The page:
Study author Kensho Shimada, a professor of paleontology at DePaul University in Chicago, said the megalodons, known scientifically as Otodus megalodon, were massive sharks that grew up to 50 feet long and roamed the oceans 15 million to 3.6 million years ago.
Jack Cooper, a fossil shark researcher and PhD student in the Department of Biological Sciences at the University of Swansea in Wales, UK, who was not involved in the study, said the 6.6-foot measurement is fairly accurate and is consistent with other findings in Megalodon nurseries in Panama and Spain. a study.
He said the study is important because there is not much research on megalodon reproduction.
To find out the animal’s height at birth, researchers looked at CT scans of megalodon vertebrae that were originally found in Belgium in the 1860s. Much like tree rings, megalodon vertebrae have annual growth ranges that allow scientists to track the age of the shark.
The specimen was thought to be 46 years old when it died, so Shimada counted the growth bands up to the birth ring and counted the animal’s height at birth. This particular shark is estimated to be around 30 feet long at death.
Survival of the fittest
These extinct marine creatures did not grow this large in the womb due to luck.
While growing inside her mother, megalodon was eating another unpeeled egg, which is known as intrauterine cannibalism.
“The result of egg-eating behavior is that only a few puppies will survive and develop, but each of them can become quite large at birth,” Shimada said.
Their large size at birth reduces the chances of young megalodons being eaten by other predators.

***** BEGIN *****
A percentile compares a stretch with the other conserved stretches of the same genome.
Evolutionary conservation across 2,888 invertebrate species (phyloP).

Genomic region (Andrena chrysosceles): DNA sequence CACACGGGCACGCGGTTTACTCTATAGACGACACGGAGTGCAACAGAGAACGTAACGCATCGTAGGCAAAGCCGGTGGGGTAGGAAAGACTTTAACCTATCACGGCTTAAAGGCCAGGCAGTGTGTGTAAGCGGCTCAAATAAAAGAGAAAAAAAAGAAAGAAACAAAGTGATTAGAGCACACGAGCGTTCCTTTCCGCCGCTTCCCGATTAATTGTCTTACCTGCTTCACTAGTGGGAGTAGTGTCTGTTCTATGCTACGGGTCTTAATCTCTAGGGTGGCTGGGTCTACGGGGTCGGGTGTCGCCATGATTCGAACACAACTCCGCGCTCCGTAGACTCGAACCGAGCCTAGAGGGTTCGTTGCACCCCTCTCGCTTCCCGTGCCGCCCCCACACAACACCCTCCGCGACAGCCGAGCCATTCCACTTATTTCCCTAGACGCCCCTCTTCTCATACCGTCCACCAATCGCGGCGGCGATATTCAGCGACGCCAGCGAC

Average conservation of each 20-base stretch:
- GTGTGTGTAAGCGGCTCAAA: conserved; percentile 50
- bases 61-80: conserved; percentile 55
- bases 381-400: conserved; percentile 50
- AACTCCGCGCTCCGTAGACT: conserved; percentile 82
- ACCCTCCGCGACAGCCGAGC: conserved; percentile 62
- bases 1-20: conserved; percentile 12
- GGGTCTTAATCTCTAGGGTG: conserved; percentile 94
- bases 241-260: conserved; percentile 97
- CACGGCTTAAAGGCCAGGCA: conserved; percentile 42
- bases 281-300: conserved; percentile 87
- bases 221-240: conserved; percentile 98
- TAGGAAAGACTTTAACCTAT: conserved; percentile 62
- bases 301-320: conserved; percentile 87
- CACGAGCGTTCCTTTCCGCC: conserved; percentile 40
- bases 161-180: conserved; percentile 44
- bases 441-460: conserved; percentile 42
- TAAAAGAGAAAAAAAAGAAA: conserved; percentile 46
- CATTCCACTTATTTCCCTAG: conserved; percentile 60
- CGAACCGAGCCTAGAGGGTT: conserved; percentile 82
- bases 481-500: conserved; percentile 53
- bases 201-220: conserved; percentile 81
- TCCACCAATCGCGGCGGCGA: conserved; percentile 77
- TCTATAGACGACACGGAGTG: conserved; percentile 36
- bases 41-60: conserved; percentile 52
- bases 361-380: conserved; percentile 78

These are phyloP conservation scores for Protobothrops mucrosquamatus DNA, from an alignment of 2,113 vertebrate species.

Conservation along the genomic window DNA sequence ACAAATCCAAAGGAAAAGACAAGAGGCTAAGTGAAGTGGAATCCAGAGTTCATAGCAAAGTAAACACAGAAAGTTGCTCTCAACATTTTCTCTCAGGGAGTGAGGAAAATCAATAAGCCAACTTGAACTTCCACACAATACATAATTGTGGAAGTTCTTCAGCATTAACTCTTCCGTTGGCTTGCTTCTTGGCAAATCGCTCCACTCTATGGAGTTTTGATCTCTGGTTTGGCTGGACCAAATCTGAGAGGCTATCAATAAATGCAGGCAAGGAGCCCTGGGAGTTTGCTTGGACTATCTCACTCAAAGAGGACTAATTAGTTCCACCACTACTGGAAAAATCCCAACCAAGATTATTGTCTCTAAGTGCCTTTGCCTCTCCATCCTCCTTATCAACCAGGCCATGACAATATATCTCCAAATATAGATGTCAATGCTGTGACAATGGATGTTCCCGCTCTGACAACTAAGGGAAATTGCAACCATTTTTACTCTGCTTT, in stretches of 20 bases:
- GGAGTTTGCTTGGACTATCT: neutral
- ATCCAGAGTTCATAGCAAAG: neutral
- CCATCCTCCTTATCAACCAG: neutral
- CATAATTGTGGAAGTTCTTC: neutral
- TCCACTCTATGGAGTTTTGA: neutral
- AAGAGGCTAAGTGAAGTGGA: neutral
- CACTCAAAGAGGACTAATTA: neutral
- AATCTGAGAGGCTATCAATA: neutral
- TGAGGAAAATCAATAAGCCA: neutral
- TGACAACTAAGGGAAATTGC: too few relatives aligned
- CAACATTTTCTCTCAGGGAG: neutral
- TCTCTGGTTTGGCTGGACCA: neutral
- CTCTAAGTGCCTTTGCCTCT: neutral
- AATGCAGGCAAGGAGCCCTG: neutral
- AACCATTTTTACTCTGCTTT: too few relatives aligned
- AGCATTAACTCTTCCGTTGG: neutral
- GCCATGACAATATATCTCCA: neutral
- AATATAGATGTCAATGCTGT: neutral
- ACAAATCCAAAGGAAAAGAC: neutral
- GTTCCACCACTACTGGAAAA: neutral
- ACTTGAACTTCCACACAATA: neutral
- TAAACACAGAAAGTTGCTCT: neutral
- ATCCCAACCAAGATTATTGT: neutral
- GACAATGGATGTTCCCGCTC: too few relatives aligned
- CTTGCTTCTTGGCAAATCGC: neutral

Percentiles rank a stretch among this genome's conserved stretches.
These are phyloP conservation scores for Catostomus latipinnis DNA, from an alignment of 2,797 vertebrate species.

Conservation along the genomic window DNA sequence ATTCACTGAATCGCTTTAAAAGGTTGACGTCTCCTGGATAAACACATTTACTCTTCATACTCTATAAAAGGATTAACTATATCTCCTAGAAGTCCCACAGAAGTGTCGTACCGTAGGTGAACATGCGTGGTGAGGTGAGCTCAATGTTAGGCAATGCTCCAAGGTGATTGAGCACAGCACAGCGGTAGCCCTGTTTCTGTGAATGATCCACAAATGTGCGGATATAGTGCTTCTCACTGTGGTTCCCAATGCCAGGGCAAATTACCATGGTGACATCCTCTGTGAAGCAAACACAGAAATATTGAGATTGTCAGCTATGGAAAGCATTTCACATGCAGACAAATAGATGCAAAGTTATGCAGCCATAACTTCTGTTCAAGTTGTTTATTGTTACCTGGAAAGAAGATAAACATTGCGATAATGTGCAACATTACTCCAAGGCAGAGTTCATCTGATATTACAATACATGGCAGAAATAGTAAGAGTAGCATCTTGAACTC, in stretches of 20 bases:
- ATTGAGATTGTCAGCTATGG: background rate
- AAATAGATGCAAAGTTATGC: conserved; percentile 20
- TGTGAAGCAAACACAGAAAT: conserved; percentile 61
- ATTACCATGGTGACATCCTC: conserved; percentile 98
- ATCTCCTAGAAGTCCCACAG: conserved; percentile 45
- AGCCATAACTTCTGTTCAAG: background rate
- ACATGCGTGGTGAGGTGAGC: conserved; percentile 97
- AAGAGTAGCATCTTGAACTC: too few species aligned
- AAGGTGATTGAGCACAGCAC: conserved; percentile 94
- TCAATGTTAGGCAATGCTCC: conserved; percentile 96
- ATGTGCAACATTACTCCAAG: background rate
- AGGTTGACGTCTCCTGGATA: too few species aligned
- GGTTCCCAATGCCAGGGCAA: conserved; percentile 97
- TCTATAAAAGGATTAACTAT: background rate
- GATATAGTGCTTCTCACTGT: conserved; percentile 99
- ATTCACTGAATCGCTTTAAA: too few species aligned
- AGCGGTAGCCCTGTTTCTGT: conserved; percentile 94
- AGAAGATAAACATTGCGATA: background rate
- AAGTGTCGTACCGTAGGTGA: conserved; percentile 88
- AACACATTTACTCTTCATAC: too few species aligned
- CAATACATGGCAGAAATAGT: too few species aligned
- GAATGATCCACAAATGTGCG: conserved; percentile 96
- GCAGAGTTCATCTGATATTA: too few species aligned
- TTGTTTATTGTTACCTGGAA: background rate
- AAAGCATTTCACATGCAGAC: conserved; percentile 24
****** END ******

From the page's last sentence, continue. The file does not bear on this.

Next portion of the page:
Some modern sharks that are part of the order Lamniformes – the same species to which megalodons belong – also exhibit this behavior.
Sand tiger sharks eat unpeeled eggs in the womb, and Shimada said they sometimes eat other siblings that have hatched.
He says that raising sand tiger sharks costs a female tiger shark a lot of energy, but like megalodons, this evolutionary strategy reduces the chances of eating them after birth.
Shimada, who wants to discover more, said there was still a lot unknown about the giant shark. He had an interest in megalodon since he was 13 when he found a 2-inch tooth megalodon in a geological site outside Tokyo.
While this study revealed a lot about the birth of a megalodon, the specimen was only 46 years old, which is the average age for this animal.
Shimada hopes to research the last years of the shark, which are estimated to be between 88 and 100 years old, to find out their growth pattern.
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